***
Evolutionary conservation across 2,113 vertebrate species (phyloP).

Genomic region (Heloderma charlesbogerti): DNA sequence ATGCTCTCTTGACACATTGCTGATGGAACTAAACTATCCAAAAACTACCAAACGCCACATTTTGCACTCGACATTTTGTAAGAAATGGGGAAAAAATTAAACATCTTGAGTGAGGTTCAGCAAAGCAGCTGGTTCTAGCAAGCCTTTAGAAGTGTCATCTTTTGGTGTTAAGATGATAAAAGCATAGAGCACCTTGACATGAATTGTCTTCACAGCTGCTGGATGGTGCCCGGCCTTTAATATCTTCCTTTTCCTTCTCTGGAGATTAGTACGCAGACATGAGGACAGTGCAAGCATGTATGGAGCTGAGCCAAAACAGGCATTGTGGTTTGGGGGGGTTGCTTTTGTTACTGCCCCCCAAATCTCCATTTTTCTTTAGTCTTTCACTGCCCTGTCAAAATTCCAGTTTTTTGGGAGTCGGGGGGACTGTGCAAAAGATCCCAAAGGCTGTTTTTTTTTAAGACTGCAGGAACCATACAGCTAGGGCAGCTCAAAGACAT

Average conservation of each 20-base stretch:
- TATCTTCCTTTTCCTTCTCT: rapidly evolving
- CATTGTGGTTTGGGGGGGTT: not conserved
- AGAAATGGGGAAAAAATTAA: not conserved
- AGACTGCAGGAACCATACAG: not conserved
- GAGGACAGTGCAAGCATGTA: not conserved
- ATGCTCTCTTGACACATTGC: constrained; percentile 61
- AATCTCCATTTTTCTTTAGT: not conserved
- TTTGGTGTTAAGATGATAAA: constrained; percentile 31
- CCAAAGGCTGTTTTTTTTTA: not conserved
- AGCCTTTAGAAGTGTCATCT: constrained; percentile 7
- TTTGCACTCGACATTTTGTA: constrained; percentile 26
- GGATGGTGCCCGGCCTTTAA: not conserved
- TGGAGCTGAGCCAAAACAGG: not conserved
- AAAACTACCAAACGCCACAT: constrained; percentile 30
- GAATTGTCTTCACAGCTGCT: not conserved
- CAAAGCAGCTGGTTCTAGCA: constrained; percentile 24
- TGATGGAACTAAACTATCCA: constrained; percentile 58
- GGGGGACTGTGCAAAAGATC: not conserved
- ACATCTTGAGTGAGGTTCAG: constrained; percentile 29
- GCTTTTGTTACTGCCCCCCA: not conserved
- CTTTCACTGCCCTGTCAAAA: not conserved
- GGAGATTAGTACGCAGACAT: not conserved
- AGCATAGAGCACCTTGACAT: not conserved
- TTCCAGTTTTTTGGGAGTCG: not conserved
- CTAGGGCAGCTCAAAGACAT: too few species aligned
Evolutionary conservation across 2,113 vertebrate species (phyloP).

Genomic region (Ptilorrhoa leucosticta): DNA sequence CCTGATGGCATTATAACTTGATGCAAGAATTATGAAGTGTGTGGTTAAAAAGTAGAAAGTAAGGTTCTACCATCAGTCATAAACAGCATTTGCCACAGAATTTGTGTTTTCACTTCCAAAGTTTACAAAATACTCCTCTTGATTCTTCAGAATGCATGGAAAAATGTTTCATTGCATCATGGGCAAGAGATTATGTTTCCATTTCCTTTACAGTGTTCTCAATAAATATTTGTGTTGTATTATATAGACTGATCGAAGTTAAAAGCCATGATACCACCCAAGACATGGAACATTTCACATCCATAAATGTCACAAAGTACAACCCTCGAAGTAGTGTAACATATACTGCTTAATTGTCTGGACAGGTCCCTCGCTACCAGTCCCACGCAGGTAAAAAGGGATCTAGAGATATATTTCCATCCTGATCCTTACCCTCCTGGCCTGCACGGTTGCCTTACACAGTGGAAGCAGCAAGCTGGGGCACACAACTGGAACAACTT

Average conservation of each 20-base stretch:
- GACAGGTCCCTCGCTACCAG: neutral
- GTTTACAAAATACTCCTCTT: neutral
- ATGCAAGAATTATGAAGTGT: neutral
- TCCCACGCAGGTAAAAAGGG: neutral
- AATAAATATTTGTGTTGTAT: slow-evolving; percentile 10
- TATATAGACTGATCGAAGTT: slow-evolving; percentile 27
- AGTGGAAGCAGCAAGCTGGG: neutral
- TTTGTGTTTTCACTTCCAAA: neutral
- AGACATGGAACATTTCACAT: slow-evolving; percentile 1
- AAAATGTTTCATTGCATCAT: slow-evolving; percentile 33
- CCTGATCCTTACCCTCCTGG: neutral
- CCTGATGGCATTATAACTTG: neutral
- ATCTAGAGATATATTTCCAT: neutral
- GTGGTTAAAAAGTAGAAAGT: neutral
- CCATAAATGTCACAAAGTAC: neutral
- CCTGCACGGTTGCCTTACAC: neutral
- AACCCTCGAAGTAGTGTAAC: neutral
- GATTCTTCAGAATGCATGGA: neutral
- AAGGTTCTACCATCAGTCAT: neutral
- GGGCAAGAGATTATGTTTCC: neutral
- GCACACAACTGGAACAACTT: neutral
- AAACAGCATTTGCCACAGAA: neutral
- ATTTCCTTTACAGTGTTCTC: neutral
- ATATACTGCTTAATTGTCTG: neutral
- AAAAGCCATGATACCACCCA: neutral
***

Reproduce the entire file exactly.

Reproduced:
Evolutionary conservation across 2,113 vertebrate species (phyloP).

Genomic region (Heloderma charlesbogerti): DNA sequence ATGCTCTCTTGACACATTGCTGATGGAACTAAACTATCCAAAAACTACCAAACGCCACATTTTGCACTCGACATTTTGTAAGAAATGGGGAAAAAATTAAACATCTTGAGTGAGGTTCAGCAAAGCAGCTGGTTCTAGCAAGCCTTTAGAAGTGTCATCTTTTGGTGTTAAGATGATAAAAGCATAGAGCACCTTGACATGAATTGTCTTCACAGCTGCTGGATGGTGCCCGGCCTTTAATATCTTCCTTTTCCTTCTCTGGAGATTAGTACGCAGACATGAGGACAGTGCAAGCATGTATGGAGCTGAGCCAAAACAGGCATTGTGGTTTGGGGGGGTTGCTTTTGTTACTGCCCCCCAAATCTCCATTTTTCTTTAGTCTTTCACTGCCCTGTCAAAATTCCAGTTTTTTGGGAGTCGGGGGGACTGTGCAAAAGATCCCAAAGGCTGTTTTTTTTTAAGACTGCAGGAACCATACAGCTAGGGCAGCTCAAAGACAT

Average conservation of each 20-base stretch:
- TATCTTCCTTTTCCTTCTCT: rapidly evolving
- CATTGTGGTTTGGGGGGGTT: not conserved
- AGAAATGGGGAAAAAATTAA: not conserved
- AGACTGCAGGAACCATACAG: not conserved
- GAGGACAGTGCAAGCATGTA: not conserved
- ATGCTCTCTTGACACATTGC: constrained; percentile 61
- AATCTCCATTTTTCTTTAGT: not conserved
- TTTGGTGTTAAGATGATAAA: constrained; percentile 31
- CCAAAGGCTGTTTTTTTTTA: not conserved
- AGCCTTTAGAAGTGTCATCT: constrained; percentile 7
- TTTGCACTCGACATTTTGTA: constrained; percentile 26
- GGATGGTGCCCGGCCTTTAA: not conserved
- TGGAGCTGAGCCAAAACAGG: not conserved
- AAAACTACCAAACGCCACAT: constrained; percentile 30
- GAATTGTCTTCACAGCTGCT: not conserved
- CAAAGCAGCTGGTTCTAGCA: constrained; percentile 24
- TGATGGAACTAAACTATCCA: constrained; percentile 58
- GGGGGACTGTGCAAAAGATC: not conserved
- ACATCTTGAGTGAGGTTCAG: constrained; percentile 29
- GCTTTTGTTACTGCCCCCCA: not conserved
- CTTTCACTGCCCTGTCAAAA: not conserved
- GGAGATTAGTACGCAGACAT: not conserved
- AGCATAGAGCACCTTGACAT: not conserved
- TTCCAGTTTTTTGGGAGTCG: not conserved
- CTAGGGCAGCTCAAAGACAT: too few species aligned
Evolutionary conservation across 2,113 vertebrate species (phyloP).

Genomic region (Ptilorrhoa leucosticta): DNA sequence CCTGATGGCATTATAACTTGATGCAAGAATTATGAAGTGTGTGGTTAAAAAGTAGAAAGTAAGGTTCTACCATCAGTCATAAACAGCATTTGCCACAGAATTTGTGTTTTCACTTCCAAAGTTTACAAAATACTCCTCTTGATTCTTCAGAATGCATGGAAAAATGTTTCATTGCATCATGGGCAAGAGATTATGTTTCCATTTCCTTTACAGTGTTCTCAATAAATATTTGTGTTGTATTATATAGACTGATCGAAGTTAAAAGCCATGATACCACCCAAGACATGGAACATTTCACATCCATAAATGTCACAAAGTACAACCCTCGAAGTAGTGTAACATATACTGCTTAATTGTCTGGACAGGTCCCTCGCTACCAGTCCCACGCAGGTAAAAAGGGATCTAGAGATATATTTCCATCCTGATCCTTACCCTCCTGGCCTGCACGGTTGCCTTACACAGTGGAAGCAGCAAGCTGGGGCACACAACTGGAACAACTT

Average conservation of each 20-base stretch:
- GACAGGTCCCTCGCTACCAG: neutral
- GTTTACAAAATACTCCTCTT: neutral
- ATGCAAGAATTATGAAGTGT: neutral
- TCCCACGCAGGTAAAAAGGG: neutral
- AATAAATATTTGTGTTGTAT: slow-evolving; percentile 10
- TATATAGACTGATCGAAGTT: slow-evolving; percentile 27
- AGTGGAAGCAGCAAGCTGGG: neutral
- TTTGTGTTTTCACTTCCAAA: neutral
- AGACATGGAACATTTCACAT: slow-evolving; percentile 1
- AAAATGTTTCATTGCATCAT: slow-evolving; percentile 33
- CCTGATCCTTACCCTCCTGG: neutral
- CCTGATGGCATTATAACTTG: neutral
- ATCTAGAGATATATTTCCAT: neutral
- GTGGTTAAAAAGTAGAAAGT: neutral
- CCATAAATGTCACAAAGTAC: neutral
- CCTGCACGGTTGCCTTACAC: neutral
- AACCCTCGAAGTAGTGTAAC: neutral
- GATTCTTCAGAATGCATGGA: neutral
- AAGGTTCTACCATCAGTCAT: neutral
- GGGCAAGAGATTATGTTTCC: neutral
- GCACACAACTGGAACAACTT: neutral
- AAACAGCATTTGCCACAGAA: neutral
- ATTTCCTTTACAGTGTTCTC: neutral
- ATATACTGCTTAATTGTCTG: neutral
- AAAAGCCATGATACCACCCA: neutral